Think of your church as an oasis

Published 4:32 pm Monday, October 2, 2023

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Over the summer, I flexed my web designer muscles and crafted a new website for our parish. I absolutely LOVE doing web design. Getting the right shade of red becomes like a spiritual discipline. Ensuring the page is both readable and attractive is a challenge, but a fun challenge, nevertheless. But more than being just a laboratory for creativity, web design forced me to think about what I consider to be the most important information a visitor needs to know about our church. So, if you head to our website ( and stay right there on the home page, you’ll find the following mission statement, prayerfully crafted by our leadership team: “The mission of St. Peter’s Episcopal Church is to reflect the love of Jesus Christ by affirming and welcoming all to meet God in an oasis of love, responding to the needs of our community and healing the world through the power of the Holy Spirit.” So many churches have mission statements that, once drafted, promptly get locked in a desk drawer and never looked at again. Saint Peter’s is trying to do the opposite. We wanted our mission statement to reflect not only who we are right now, but who we want to become.

There’s a line in there that always catches me with its power: “affirming and welcoming all to meet God in an oasis of love.” Sometimes, life feels like a desert. It’s endlessly complex and oppressive, with every day bringing new challenges and frustrations. And that’s if you’re one of the lucky ones. Sometimes, life brings daily catastrophes, like news of a loved one’s death or a life-altering diagnosis. And when those catastrophes and challenges come, it can feel so lonely and isolating, so punishing and barren. Thus, the metaphor of the desert.

But we can’t forget the oasis. For every weary traveler through the desert, beaten and broken by all its challenges, an oasis represents the possibility of life, restoration, and hope. It represents rest, and the ability to pause and breathe without fearing for your life. It gives strength for the rest of the journey and remains a place of safety for those who need to return to it time and again.

At the end of the day, when I ponder what the Church is, I come back to this image. I come back to the fact that in a world as hard as ours, we need places of rest and refreshment. We need an oasis. And the Church, on its best day, can indeed be an oasis for all those in the world who are wearied and run ragged by the demands of simply existing.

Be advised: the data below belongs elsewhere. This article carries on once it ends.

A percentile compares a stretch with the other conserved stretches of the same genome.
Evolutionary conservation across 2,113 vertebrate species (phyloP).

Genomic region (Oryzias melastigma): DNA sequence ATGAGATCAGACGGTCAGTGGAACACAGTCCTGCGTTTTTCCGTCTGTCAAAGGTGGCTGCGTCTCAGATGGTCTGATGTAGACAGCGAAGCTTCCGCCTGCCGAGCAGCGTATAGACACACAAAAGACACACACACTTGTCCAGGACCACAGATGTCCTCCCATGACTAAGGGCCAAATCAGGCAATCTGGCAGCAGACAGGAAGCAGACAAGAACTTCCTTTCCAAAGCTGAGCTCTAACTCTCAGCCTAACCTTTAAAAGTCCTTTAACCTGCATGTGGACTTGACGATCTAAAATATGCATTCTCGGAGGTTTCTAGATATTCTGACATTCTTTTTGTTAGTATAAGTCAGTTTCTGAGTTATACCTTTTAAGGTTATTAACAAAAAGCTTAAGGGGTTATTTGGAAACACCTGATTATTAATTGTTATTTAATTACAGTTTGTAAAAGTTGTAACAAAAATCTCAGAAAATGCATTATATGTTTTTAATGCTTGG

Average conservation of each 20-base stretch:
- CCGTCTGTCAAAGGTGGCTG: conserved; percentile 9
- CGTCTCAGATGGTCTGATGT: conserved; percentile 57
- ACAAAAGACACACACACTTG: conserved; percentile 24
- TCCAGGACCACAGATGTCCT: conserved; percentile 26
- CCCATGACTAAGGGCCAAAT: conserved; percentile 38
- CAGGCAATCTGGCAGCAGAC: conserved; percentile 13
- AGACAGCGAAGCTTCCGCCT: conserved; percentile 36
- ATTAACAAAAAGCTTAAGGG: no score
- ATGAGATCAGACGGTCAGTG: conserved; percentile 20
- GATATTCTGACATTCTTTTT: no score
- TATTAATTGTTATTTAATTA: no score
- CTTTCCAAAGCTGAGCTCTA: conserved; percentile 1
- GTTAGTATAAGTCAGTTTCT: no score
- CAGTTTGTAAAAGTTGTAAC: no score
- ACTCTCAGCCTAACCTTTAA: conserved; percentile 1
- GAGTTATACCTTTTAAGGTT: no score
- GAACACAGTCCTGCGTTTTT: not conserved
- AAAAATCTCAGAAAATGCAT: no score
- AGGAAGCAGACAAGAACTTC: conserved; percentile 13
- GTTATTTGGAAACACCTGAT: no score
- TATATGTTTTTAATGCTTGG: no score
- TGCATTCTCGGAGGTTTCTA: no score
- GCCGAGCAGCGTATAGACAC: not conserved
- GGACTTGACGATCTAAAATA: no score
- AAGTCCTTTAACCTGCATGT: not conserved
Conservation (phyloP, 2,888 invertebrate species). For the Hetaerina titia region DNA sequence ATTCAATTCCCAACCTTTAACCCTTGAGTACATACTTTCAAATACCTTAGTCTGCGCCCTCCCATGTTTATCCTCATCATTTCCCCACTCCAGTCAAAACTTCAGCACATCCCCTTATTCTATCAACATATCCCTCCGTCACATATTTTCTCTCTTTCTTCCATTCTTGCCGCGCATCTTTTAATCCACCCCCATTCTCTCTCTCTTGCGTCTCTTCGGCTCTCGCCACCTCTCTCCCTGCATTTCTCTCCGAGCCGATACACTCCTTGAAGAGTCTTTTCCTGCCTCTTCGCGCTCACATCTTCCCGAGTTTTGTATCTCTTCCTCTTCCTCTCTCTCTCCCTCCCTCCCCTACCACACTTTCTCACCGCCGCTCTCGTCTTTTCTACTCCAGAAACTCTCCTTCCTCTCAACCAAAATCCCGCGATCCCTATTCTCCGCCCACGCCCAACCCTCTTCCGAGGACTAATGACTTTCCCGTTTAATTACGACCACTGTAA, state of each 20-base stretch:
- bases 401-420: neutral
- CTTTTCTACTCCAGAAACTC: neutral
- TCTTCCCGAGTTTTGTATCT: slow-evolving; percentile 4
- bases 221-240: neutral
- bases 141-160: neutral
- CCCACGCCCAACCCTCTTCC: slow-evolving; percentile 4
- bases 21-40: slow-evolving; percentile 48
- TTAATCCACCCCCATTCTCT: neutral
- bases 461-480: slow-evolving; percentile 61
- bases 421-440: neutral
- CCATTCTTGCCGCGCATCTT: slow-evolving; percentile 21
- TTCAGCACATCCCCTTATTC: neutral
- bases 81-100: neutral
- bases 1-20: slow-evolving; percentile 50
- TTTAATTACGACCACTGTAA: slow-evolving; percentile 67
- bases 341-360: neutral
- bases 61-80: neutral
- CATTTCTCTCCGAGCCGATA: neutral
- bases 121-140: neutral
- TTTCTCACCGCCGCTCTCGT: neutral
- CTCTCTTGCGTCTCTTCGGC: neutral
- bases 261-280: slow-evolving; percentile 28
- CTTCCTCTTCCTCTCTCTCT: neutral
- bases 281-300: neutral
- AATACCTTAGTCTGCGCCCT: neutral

Shamefully, I acknowledge that the Church hasn’t always been an oasis for those in need. On its worst days, the Church has harmed and excluded the very people in most need of an oasis of grace. I bet some of you reading this have even been hurt by Saint Peter’s. We are certainly guilty of being more like a punishing desert than a restorative oasis. For that, I am sorry. Here’s the thing, though. Saint Peter’s wants and longs to be a welcoming and affirming place for all, where not a single person leaves feeling less-than, or unwelcome, or damaged beyond repair. I can’t promise we won’t fail again. We’re human, all too human, as my friend Friedrich Nietzsche wrote. What I can promise is to be a pastor who learns from his mistakes, advocates for the marginalized and the outcast, and does all in my power to ensure Saint Peter’s is a healthy, vibrant oasis of God’s love. That’s a tall order, sure. That’s alright. We’ve got the Spirit and a parish full of people trying to do the next right thing. I can already see the palm fronds waving in our oasis. I can hear the bubbling spring of life-affirming love. All that’s needed is you, my friend. In this oasis of God’s love, you are welcome. Truly, unconditionally welcome.

Chris Adams is the Rector at St. Peter’s Episcopal Church in Washington.